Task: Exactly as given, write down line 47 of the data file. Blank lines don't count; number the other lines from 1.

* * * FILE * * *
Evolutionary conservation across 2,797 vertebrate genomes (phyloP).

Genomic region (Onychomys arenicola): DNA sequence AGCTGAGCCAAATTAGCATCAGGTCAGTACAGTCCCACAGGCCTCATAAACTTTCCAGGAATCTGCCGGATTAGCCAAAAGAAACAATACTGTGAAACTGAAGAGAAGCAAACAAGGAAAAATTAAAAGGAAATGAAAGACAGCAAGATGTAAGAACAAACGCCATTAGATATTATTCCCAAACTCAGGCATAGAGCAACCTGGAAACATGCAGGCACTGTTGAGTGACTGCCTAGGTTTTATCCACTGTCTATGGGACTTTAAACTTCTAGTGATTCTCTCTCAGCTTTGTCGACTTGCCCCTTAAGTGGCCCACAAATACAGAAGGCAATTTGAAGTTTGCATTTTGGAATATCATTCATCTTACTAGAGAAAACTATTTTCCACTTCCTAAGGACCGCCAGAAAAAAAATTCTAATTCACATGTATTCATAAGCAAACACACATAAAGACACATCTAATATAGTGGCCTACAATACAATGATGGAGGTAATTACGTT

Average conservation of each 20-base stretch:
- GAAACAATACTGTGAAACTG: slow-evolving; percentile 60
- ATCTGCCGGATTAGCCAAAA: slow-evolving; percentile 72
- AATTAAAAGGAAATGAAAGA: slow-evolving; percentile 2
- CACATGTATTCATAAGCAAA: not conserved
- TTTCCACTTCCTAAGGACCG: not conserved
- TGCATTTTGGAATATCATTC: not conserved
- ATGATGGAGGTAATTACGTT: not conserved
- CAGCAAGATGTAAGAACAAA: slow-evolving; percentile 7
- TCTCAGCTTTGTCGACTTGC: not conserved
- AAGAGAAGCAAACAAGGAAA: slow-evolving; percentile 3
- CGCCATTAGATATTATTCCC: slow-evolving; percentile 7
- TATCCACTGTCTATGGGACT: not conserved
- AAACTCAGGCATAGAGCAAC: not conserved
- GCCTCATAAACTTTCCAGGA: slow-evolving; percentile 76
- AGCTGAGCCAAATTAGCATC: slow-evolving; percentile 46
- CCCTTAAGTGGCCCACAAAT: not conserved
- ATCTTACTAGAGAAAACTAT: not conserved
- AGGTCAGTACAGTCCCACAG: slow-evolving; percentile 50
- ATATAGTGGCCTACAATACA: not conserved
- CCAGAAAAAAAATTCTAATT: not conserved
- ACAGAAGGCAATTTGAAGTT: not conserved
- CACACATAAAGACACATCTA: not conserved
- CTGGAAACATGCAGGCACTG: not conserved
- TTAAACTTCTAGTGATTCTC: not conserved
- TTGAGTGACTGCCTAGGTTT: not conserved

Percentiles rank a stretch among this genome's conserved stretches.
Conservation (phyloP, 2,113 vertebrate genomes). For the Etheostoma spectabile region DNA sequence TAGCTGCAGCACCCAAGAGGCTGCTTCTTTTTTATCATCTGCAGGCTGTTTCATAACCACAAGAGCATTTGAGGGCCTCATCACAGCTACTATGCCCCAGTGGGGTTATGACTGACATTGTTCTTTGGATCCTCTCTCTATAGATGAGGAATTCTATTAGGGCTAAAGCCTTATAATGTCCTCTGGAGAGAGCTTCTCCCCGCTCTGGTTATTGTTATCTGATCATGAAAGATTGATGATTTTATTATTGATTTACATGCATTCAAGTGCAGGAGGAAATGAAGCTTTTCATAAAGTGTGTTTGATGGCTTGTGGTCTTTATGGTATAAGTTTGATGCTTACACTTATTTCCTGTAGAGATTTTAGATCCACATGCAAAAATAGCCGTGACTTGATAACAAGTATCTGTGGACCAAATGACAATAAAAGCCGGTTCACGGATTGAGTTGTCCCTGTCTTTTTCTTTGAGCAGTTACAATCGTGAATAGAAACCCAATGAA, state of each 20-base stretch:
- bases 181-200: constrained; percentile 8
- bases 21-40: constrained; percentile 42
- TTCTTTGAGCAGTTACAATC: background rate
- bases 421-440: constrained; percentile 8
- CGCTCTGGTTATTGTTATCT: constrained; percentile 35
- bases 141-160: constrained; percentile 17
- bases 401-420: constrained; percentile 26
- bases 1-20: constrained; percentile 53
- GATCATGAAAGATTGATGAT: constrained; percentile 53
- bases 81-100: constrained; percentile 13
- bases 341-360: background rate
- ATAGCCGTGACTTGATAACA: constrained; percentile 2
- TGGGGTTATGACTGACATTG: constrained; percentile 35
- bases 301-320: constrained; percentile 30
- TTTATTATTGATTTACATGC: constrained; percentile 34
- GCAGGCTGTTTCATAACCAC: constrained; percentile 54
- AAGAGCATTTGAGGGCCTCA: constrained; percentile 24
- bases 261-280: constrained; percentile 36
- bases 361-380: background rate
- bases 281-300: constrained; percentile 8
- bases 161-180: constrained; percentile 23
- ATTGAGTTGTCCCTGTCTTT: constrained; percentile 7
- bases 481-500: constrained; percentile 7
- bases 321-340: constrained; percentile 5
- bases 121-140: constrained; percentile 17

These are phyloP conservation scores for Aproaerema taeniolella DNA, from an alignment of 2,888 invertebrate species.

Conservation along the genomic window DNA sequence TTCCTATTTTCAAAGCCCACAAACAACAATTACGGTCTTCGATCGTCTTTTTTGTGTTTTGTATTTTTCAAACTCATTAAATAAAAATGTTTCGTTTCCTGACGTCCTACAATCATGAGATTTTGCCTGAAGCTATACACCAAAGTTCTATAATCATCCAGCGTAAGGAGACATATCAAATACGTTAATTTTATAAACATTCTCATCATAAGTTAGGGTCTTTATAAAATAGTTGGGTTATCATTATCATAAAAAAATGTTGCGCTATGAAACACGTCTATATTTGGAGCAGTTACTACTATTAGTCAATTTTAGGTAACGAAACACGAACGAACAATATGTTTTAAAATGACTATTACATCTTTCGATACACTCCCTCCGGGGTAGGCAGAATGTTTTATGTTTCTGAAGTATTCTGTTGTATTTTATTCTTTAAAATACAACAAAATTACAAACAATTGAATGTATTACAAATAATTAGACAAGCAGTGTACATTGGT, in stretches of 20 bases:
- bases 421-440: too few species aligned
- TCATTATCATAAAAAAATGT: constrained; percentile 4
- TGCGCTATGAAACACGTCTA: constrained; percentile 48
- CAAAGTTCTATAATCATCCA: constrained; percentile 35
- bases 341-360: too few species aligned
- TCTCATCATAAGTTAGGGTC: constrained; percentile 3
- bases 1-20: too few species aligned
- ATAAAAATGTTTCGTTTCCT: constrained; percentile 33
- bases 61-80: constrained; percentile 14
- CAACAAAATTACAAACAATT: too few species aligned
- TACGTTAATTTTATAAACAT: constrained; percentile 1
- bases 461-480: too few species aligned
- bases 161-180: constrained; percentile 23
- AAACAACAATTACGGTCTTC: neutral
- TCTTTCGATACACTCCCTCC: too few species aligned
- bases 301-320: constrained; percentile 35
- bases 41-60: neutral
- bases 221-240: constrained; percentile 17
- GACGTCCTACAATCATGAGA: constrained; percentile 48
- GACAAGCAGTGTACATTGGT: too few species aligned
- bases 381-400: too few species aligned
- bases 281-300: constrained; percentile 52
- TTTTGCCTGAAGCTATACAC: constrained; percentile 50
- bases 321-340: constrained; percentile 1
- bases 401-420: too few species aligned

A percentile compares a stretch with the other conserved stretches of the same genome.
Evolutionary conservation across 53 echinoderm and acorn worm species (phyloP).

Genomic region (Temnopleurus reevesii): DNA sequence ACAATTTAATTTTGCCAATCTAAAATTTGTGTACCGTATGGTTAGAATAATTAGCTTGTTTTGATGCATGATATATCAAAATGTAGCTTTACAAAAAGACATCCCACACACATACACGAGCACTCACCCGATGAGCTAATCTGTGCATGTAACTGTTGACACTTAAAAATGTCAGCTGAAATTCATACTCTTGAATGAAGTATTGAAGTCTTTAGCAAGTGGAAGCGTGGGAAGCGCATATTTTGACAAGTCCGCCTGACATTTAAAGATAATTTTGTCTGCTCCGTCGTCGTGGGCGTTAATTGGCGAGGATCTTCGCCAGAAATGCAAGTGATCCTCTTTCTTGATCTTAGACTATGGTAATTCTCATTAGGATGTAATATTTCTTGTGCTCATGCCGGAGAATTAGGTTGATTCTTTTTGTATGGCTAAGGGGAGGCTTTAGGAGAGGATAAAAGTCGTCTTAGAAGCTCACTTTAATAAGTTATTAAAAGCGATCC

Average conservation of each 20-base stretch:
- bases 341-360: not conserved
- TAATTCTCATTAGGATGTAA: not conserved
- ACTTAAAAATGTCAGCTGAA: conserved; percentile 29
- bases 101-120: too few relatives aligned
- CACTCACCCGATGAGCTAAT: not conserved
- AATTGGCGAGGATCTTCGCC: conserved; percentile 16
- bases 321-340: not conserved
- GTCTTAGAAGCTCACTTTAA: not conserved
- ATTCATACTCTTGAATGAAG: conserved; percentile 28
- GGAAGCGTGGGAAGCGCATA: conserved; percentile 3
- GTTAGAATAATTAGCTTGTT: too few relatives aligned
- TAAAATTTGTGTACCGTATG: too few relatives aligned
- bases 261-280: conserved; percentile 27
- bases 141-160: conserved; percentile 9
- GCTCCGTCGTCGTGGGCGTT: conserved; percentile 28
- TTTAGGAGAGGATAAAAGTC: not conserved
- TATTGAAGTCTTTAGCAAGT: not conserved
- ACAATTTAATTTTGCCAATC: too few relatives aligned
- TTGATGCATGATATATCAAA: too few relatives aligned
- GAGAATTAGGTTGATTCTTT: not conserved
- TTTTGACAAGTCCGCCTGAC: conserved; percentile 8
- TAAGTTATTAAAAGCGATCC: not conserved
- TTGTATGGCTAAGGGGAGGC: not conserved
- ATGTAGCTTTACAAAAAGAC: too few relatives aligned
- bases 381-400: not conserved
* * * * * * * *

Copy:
- AAGAGCATTTGAGGGCCTCA: constrained; percentile 24